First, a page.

Demircan said the municipality was also currently working with hotel owners in nearby Talimhane. During recent years, the sleeping capacity of the Talimhane area, which was around 6,000, increased to 21,000. A similar project in Nevizade will further increase the tourist capacity.

Read more on Hurriyet Daily News: Nevizade Street to Go Under Restoration

Tickets for !f Istanbul Independent Film Festival Go Online

Early bird tickets for this year’s !f İstanbul AFM International Independent Film Festival went on sale Friday as the city’s film buffs prepared for a 10-day indie marathon in four movie theaters from Feb. 16-26.

The discount tickets will be available through Sunday midnight via the website Mybilet.com.

The festival’s 2012 edition will present a selection of the latest films from independent directors as well as award-winning festival favorites from prestigious fests such as Toronto, Cannes, Sundance and London, among others.

Istanbul Prepares to Host ‘Orizzontitaliani’ Events

Percussion group Odwalla will kick off Italian institutions’ events at the 15th Akbank Jazz Festival, the program from the event series titled “Orizzontitaliani 2012” (Italian Horizons 2012) has revealed.


“We aimed to be interesting and contemporary and we want to reflect a friendly Italy image to our Turkish friends,” Italy’s Ankara ambassador Gianpaolo Scarante told a press conference held in Venice Palace in Istanbul to launch the event’s program.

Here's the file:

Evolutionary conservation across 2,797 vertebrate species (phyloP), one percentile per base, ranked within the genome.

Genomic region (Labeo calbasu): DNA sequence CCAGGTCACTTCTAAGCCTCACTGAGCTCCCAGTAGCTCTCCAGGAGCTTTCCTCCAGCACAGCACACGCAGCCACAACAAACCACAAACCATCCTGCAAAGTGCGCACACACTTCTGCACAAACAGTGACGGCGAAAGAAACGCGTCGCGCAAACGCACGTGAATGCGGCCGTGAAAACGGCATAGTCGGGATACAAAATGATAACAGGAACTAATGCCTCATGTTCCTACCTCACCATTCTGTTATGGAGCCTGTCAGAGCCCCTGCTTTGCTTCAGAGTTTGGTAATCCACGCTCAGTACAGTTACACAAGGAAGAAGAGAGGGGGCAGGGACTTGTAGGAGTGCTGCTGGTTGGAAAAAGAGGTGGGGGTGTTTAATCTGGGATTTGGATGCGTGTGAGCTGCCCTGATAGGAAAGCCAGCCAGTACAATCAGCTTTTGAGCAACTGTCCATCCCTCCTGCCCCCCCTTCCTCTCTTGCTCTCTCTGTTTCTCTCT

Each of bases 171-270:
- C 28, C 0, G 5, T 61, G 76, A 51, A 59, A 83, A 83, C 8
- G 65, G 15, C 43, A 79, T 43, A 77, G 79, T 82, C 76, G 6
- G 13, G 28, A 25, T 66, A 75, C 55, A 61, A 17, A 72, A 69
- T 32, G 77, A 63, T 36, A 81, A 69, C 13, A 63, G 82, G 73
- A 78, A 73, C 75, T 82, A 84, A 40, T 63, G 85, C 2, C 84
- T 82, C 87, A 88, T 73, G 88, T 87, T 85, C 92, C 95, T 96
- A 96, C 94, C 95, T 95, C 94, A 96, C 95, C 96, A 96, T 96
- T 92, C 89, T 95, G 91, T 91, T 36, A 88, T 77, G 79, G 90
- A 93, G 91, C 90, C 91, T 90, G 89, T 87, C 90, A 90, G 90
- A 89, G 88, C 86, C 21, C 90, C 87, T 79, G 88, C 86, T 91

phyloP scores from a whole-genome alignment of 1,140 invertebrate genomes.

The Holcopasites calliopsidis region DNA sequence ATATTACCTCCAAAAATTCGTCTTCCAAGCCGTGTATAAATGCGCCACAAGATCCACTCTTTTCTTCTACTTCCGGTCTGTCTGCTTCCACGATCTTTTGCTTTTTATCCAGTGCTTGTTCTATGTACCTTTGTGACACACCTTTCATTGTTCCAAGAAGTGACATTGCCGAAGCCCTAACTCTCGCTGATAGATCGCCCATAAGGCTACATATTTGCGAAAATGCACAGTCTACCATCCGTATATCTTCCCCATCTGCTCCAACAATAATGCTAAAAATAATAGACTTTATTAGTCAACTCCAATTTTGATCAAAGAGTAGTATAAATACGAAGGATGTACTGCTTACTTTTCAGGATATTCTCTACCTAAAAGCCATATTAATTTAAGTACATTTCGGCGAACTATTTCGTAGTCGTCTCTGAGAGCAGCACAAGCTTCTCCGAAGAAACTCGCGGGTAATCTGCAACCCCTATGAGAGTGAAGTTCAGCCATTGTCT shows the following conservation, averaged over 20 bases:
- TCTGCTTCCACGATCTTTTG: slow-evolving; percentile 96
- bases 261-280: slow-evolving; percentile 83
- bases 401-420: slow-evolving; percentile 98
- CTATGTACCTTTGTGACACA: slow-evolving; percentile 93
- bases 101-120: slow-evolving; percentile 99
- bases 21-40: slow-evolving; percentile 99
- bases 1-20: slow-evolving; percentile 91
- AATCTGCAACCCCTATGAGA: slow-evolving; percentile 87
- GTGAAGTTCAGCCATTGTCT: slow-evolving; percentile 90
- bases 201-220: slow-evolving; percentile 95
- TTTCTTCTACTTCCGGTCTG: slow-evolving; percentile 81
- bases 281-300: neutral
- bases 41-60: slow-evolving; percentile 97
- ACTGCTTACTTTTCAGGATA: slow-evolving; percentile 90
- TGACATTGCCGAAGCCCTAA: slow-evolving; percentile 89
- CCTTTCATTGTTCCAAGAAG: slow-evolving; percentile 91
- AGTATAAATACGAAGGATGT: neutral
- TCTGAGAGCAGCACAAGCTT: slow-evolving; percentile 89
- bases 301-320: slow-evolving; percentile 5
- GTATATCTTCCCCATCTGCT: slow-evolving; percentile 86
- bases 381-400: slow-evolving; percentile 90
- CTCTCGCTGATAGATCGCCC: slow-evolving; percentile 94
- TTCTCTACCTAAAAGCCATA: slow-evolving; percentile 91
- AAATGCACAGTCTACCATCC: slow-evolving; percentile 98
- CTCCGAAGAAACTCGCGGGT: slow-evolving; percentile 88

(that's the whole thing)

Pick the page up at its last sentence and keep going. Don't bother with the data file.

“Our aim is to promote Turkey in Italy and Italy in Turkey in the best way that we can,” Scarante said, adding that and art events are the supplementary of the political relations.

Istanbul's 10 Most Romantic Spots

Istanbul is one of the most romantic cities in the world. So much so that JFK Jr. took his new bride Carolyn Bassett there for their 1996 honeymoon. Majestically astride two continents, it is a mystical playground of historical marvels, a palimpsest of civilizations that takes travelers back in time. When the sun goes down, the city turns intriguingly contemporary, luring visitors with pulsating night life and the most vibrant restaurants and clubs in Europe.

Read more on The Huffington Post: Istanbul's 10 Most Romantic Spots

Istanbul Restaurants Change Tune – And Language – to Woo Big-Spending Arabs

In the Turkish restaurants around Taksim Square in Istanbul, the menus are getting a new look. It's not so much the food that is changing but the languages, as more and more restaurateurs choose to include Arabic.


Erkan Ali Karabulut, manager of Cafe Eylül in the touristic Talimhane district near the square, is reprinting his menus this year. "If you speak Arabic with Arabic tourists, they see you as a friend, and feel more comfortable," he said.